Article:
Magazine Heaven culminated from when Palmer was involved with the publishing business. Borrowing concept ideas from his travels during his tenure as an executive in the business, he has incorporated them into the store. Publishers are able to splay their books to a customer base. «It is practice for bookstores across the United Kingdom to charge publishers to place their books in the store. At Magazine Heaven we do not practice this». Their focus lies in print media, stocking magazines titles and publications. «We do not intend to limit what our customers could read. That is why we carry a volume of books». The store is stretched out over three thousand square feet on the ground floor. The building that hosts Magazine Heaven has a floor above, amounting to a total of four thousand and five hundred feet. The space allows Magazine Heaven to display over one-thousand-and-eight-hundred magazines, face front, at once. Carrying a total of three-thousand-five-hundred magazines at a time, the remainder of the publications are kept alongside the display as stock. Magazines are curated side by side, following a genre to allow access for a customer to choose. Sections are not split up according to magazines that cater to gender, interest and sexualities. «We are witnessing customers purchasing magazines that are not of their interest. The arrangement encourages customers to purchase newfound-magazines on impulse». Design aspects were drawn from Palmer’s mood board. Shelves were made from timber – designed 1.2 meters wide to ensure the magazines on display had enough room between each other for focus on each title. Steel is lacquered and colors are muted in blacks and dark-browns to shed emphasis on the magazines being sold. «Magazine covers are a work of art. Walking into the store, the focus should be on the colors and covers of the magazines». On the first floor is Artisan Café that goes hand in hand with the identity of Magazine Heaven. «We offer vegan food options at the café for our customers. Milk is sourced from a nearby-farm and coffee beans are roasted two miles from the store. Cakes are made by bakers in the area». Magazine Heaven makes an effort to partner with small-businesses familiar in their surroundings. Customers who have invented sandwiches for the store have given rights to Artisan Café to use the name. In the evenings, before the pandemic, the space at Magazine Heaven transformed into a community hub, offering yoga classes, game nights, live music and hosting book signings. The store is a tool that drives traffic to Rushden Lakes. Operating beside retail outlets, Magazine Heaven is a destination area that has positioned itself in the minds of the locals and international audiences. «If we were based in London, patrons would likely take a peek and not come inside».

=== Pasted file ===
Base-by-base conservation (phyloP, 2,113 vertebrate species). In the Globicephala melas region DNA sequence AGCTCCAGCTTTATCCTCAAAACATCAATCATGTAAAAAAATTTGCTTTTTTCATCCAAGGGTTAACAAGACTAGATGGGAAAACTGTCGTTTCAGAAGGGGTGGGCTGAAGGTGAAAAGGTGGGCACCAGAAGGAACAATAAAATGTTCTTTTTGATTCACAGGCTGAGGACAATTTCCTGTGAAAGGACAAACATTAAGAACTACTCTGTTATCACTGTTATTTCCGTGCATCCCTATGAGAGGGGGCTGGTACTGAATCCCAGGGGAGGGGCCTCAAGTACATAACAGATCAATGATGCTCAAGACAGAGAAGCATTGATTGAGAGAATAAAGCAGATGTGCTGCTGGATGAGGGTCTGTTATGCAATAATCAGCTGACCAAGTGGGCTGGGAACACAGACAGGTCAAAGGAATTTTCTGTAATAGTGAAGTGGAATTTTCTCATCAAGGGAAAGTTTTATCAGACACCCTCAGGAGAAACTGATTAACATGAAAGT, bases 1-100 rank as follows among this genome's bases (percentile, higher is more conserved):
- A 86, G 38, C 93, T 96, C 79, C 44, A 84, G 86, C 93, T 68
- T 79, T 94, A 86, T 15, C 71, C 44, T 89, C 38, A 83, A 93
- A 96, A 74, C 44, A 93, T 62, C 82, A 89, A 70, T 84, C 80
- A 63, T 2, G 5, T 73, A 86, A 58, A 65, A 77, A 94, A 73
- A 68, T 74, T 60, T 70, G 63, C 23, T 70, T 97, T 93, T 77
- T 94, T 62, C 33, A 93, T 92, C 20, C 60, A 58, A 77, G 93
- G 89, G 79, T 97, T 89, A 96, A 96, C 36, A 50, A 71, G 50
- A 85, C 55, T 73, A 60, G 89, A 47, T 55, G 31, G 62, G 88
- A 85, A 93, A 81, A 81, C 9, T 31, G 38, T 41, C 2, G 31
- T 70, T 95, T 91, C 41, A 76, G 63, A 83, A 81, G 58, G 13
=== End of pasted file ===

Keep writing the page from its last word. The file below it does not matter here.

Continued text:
Utilizing social media pages and curating a space that incites audio and visual senses through radio and TV, the space caters to book signings, appearances by local-celebrities, and workshops in cooking and singing. «We have received help from people in the industry. We offer spaces for upcoming artists and comedians to use our platform». Back issues and old-copies are sold, giving an opportunity that other magazine and book retailers don’t offer. «Being connected in the industry allows us to sell copies of magazines that are niche to an area or country». While focusing on a home-based scale, Magazine Heaven caters to their customers abroad, by shipping magazines across to them. They sell graphic arts and manga books for select customers who are interested in the topic. Hand thrown clay pots, beeswax scented candles and repurposed cotton wrapping paper sourced from a charity affiliated with the Dalit community in India can be found here. «We stick to doing this as it fits our ethos. It is for a cause. Those who come in for our yoga night sessions are enticed to buy these items». Customers have the option to purchase tea made from a tea brewer who infuses them in the neighboring area. The frequency in magazine publications urges customers to come back to the store on a regular basis. Relying on word of mouth and their social media presence, customers purchase additional magazines on their visit. In their third year of being in business, Magazine Heaven is looking to expand internationally. «In the case we were to open in Berlin, for example, we would be in collaboration with bakeries and roasteries within the locality». In the near-future, when the pandemic has dampened, Palmer intends on holding a sound bath within the confinements of the store for customers.IMAGE GALLERY
Rushden Lakes Shopping Park
South Terrace Unit A1b